The problem in doing business
Trust is one of the most powerful currencies in business. It is a scarce resource in current times. How much I can trust my counter parties? Should I trust a new provider? Which details about my business should I share with my suppliers, and which shouldn’t? Trust is closely related to person’s or company’s identity.
To increase trust in doing business companies use trusted 3rd parties services that however impose/present additional costs. There are many types of such trusted intermediators. People, organizations and institutions — such as banks, lawyers, regulators, public agencies, and others – are paid to establish trust.
As technology evolves, business interactions have started to become more and more digitalized and automated. It first emerged internally between company’s systems, then appeared in B2B and B2C business models as well. Data processing is no longer limited to company’s data centres. It is not just because of cloud computing. Internet drives global connectivity and data growth.
The internet wasn’t built as a secure network. And it is not a trusted place now. But we live, do business, pay taxes – more and more in the internet. Data processing happens everywhere: on smartphones, in sensors located all around the world, in our cars, homes, on the streets.
There were more than 4 billions records leaked in 2014 and 2015 based on IBM X-Force Threat Intelligence Index 2017, and average cost per record breached was 158$. Current security models need to be replaced by newer approach: security through transparency. Trust will otherwise be hard to implement, and much more expensive to guarantee.
Blockchain as a concept was introduced in late 2008. Since 2009 we have bitcoins in place, the first application which uses blockchain. Because bitcoins provide peer 2 peer payment capabilities, there was perception for years, that this technology is a main disruption for financial services and payments. But it is not limited to the above. Based on WEF, 24 countries evaluated this technology for government and public related services use cases. Central banks are interested even more: cash management is costly (for economy) and inefficient at the same time giving too many possibilities for frauds. Digital currencies and digital money are key topics discussed by central banks while they investigate Distributed Ledger Technologies
Image source: IBM Blockchain
Blockchain technology can provide digital trust capabilities, making it possible to conduct transactions without a third-party intermediary (thus eliminates the additional cost). Blockchain provides decentralized approach in business transaction processing. It allows to value exchange between counterparties with high level of cyber-security because it uses smart cryptographic’ algorithms. A decentralized, technology based trust is new concept, and it seems to be the only option for the future of the digital economy.
Importance of identity in digital economy
(sources of information: * www.worldometers.info May 2017 **www.gsma.com ***http://www.worldenergyoutlook.org ****www.weforum.org *****www.worldbank.org ******www.water.org *******www.ihs.com March2016)
There are more mobile phones than people on the Earth. 75% of internet use in 2017 will be through mobile devices according to Zenith Mobile Forecast report. There are more people with mobile phones than with access to electricity (5,3 billions of people) or access to a toilet (2,4 billions).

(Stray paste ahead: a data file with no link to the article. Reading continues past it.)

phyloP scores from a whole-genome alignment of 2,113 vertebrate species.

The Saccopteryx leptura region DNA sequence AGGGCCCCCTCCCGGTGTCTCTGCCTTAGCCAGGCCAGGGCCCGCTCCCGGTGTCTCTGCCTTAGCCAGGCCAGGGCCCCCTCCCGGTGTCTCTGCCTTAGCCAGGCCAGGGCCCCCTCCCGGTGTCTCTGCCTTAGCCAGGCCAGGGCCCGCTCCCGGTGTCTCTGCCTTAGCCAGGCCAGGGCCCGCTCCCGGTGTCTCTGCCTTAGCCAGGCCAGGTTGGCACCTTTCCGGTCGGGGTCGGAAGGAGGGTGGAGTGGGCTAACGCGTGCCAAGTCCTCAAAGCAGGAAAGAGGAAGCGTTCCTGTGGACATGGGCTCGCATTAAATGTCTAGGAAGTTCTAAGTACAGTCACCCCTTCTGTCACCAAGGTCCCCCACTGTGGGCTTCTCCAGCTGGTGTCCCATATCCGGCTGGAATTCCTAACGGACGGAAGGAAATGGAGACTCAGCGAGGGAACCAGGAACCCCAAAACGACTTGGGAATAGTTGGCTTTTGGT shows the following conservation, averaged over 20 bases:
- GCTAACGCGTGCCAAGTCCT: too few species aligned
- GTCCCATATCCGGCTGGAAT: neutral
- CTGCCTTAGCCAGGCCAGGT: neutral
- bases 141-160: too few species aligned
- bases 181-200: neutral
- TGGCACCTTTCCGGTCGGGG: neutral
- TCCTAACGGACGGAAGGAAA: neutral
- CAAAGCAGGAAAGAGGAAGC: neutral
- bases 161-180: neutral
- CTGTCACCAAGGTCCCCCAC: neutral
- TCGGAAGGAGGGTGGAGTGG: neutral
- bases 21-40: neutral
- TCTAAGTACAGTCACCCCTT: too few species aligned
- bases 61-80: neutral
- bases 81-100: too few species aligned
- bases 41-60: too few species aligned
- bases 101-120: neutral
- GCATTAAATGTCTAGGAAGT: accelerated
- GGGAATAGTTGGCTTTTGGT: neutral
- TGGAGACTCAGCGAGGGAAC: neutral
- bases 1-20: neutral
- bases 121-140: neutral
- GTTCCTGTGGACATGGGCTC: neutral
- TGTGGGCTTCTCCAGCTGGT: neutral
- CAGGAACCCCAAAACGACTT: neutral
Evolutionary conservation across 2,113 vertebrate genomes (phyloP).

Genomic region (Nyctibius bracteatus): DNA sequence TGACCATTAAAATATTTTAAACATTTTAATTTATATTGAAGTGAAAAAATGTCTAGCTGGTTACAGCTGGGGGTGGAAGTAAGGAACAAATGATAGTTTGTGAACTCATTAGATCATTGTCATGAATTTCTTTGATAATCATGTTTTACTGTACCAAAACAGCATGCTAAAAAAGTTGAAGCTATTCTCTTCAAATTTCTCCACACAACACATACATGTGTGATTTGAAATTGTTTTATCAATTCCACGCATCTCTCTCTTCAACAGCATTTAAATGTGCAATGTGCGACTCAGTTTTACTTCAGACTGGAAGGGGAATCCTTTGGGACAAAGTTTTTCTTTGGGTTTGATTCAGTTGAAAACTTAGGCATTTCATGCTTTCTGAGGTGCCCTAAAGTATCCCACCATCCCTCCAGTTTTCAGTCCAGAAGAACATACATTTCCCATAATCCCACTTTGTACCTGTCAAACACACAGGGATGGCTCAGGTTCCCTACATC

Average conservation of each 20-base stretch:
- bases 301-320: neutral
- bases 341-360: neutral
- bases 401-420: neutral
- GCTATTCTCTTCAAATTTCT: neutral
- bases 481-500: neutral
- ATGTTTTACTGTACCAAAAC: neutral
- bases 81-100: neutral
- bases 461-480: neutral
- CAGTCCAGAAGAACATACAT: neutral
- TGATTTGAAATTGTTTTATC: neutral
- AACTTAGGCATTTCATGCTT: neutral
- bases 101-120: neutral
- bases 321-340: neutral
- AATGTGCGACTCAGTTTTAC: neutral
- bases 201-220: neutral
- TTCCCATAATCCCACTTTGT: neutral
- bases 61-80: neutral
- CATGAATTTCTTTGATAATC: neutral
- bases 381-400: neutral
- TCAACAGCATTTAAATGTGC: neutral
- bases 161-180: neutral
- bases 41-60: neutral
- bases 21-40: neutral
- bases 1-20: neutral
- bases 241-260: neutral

Only 62% of adult global population has access to bank account. There are 1,5 billion of people which cannot confirm formally their identity. Lack of formal identity limits access to public and financial services for those people. Digital identity is critical enabler of the development of emerging countries and their economies. It is critical to improve inclusion of public and financial services. Digital ID can help fight with frauds and abuse of public services in mature countries.
Based on those statistics it is clearly visible that technology such as blockchain and global mobile coverage – both can help address identity challenges and increase financial inclusion.
There are digital ID solutions based on innovative approach already functioning in several countries like; e-residency in Estonia, Aadhaar identity solution in India (mobile phone + bank account + national identity number) or mobile financial services in Africa based on mPesa.
There are around 20 billions of Internet of Things (IoT) devices, and this number is growing fast. The IoT makes physical, analogue objects to be recognized in digital world. Those devices need to communicate with each other: do transactions between them or exchange data. And they will need to confirm their identity as well. To get benefits from IoT we will need to implement a higher level of business automation than we currently have and there is a need for digital decentralized trust capability to be available not in the future but NOW.
IoT and blockchain together can help building highly automated digitalized supply chains and business processes across industries. Such characteristics of blockchain like provenance and immutability are important for boosting IoT adoption across industries.
Technology driven democracy
World Economic Forum mentioned blockchain as 3rd top emerging technology with biggest impact on future economy. Artificial intelligence, Internet of Things and Blockchain together, will impact our life, digitalization and business automation during the next few years. Blockchain can be a fundament for digital trust and digital identity, and it underpins an interconnected world and democratic future.